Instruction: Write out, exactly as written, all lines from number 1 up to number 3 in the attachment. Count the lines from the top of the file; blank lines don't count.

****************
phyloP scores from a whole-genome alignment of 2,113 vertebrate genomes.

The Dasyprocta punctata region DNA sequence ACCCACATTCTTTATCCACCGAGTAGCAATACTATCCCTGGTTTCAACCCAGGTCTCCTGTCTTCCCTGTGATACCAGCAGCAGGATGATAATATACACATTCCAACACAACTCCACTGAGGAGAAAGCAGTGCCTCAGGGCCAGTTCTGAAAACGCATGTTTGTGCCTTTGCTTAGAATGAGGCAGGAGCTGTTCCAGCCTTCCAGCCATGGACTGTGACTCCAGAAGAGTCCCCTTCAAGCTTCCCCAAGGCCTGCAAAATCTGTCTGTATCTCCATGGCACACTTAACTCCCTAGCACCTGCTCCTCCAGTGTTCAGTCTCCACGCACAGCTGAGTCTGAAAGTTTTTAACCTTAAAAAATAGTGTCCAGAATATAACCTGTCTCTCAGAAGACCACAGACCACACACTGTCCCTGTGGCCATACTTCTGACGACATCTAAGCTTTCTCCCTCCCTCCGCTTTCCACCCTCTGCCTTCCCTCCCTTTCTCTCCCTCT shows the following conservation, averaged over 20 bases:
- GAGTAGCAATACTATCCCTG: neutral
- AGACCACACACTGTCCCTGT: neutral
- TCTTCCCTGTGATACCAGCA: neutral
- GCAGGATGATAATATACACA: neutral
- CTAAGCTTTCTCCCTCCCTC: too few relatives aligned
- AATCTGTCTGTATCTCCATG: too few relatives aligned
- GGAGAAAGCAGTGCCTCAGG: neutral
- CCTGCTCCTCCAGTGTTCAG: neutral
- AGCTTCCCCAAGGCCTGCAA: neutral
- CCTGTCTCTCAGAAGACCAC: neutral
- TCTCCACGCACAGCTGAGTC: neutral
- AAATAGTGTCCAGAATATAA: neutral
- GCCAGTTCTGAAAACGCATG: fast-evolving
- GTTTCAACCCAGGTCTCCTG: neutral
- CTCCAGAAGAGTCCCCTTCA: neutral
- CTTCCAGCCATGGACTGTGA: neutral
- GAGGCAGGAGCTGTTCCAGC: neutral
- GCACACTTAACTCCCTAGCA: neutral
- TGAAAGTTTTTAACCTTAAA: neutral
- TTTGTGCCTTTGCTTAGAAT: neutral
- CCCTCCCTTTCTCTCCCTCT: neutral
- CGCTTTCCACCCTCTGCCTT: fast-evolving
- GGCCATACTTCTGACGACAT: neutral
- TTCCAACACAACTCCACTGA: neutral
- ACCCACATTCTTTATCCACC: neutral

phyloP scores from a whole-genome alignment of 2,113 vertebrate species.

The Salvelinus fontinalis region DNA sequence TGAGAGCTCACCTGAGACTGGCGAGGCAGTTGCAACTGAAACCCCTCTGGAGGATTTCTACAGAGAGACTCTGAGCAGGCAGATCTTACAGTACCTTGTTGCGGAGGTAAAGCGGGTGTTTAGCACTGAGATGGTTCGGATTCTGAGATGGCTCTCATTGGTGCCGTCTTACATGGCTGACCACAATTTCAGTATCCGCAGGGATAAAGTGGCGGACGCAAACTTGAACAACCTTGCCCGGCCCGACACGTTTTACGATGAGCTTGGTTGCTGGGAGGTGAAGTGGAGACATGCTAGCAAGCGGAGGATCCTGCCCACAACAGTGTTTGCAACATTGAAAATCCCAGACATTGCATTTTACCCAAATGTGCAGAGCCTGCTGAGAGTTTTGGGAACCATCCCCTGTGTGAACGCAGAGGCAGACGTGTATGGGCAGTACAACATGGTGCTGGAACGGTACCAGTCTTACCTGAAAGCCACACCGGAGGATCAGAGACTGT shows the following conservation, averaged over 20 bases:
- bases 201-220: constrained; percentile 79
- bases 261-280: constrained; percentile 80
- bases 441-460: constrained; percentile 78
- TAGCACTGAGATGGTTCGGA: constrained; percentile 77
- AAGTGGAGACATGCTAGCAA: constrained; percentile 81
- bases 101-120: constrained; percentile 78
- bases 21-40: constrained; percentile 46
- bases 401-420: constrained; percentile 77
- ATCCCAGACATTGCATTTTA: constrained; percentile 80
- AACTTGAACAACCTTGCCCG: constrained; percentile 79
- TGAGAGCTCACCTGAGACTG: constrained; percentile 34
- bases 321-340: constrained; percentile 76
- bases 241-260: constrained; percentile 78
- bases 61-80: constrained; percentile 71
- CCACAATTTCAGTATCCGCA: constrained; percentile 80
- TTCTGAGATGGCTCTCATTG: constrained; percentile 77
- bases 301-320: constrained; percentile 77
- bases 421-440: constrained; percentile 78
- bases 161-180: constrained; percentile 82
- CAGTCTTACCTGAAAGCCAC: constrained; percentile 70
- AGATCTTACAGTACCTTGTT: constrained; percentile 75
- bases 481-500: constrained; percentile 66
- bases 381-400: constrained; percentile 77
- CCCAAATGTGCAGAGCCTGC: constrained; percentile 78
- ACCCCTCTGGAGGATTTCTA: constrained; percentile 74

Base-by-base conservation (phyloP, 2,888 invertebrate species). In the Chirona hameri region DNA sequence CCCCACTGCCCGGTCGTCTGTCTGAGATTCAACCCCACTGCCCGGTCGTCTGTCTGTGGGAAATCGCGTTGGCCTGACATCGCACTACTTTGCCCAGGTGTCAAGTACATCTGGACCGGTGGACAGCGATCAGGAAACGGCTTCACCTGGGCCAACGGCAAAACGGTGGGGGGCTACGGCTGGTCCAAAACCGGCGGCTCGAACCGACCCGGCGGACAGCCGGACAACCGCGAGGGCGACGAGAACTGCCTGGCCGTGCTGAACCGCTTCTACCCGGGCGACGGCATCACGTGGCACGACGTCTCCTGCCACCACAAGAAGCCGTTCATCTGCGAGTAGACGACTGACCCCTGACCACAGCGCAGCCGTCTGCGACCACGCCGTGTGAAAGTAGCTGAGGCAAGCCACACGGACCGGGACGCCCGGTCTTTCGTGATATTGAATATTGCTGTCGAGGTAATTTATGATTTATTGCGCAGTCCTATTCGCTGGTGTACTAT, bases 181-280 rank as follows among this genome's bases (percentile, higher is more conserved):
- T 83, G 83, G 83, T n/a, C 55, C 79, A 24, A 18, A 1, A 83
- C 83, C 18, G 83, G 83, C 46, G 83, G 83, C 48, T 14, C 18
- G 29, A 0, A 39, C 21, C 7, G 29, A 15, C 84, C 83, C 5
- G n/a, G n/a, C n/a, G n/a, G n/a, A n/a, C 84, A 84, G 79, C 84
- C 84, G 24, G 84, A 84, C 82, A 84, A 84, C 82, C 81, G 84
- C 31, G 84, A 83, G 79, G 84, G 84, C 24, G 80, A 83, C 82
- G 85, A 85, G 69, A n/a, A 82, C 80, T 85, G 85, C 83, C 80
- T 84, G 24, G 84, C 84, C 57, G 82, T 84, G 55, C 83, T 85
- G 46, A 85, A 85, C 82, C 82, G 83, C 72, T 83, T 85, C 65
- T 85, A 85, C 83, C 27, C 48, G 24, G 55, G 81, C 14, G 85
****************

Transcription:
phyloP scores from a whole-genome alignment of 2,113 vertebrate genomes.

The Dasyprocta punctata region DNA sequence ACCCACATTCTTTATCCACCGAGTAGCAATACTATCCCTGGTTTCAACCCAGGTCTCCTGTCTTCCCTGTGATACCAGCAGCAGGATGATAATATACACATTCCAACACAACTCCACTGAGGAGAAAGCAGTGCCTCAGGGCCAGTTCTGAAAACGCATGTTTGTGCCTTTGCTTAGAATGAGGCAGGAGCTGTTCCAGCCTTCCAGCCATGGACTGTGACTCCAGAAGAGTCCCCTTCAAGCTTCCCCAAGGCCTGCAAAATCTGTCTGTATCTCCATGGCACACTTAACTCCCTAGCACCTGCTCCTCCAGTGTTCAGTCTCCACGCACAGCTGAGTCTGAAAGTTTTTAACCTTAAAAAATAGTGTCCAGAATATAACCTGTCTCTCAGAAGACCACAGACCACACACTGTCCCTGTGGCCATACTTCTGACGACATCTAAGCTTTCTCCCTCCCTCCGCTTTCCACCCTCTGCCTTCCCTCCCTTTCTCTCCCTCT shows the following conservation, averaged over 20 bases:
- GAGTAGCAATACTATCCCTG: neutral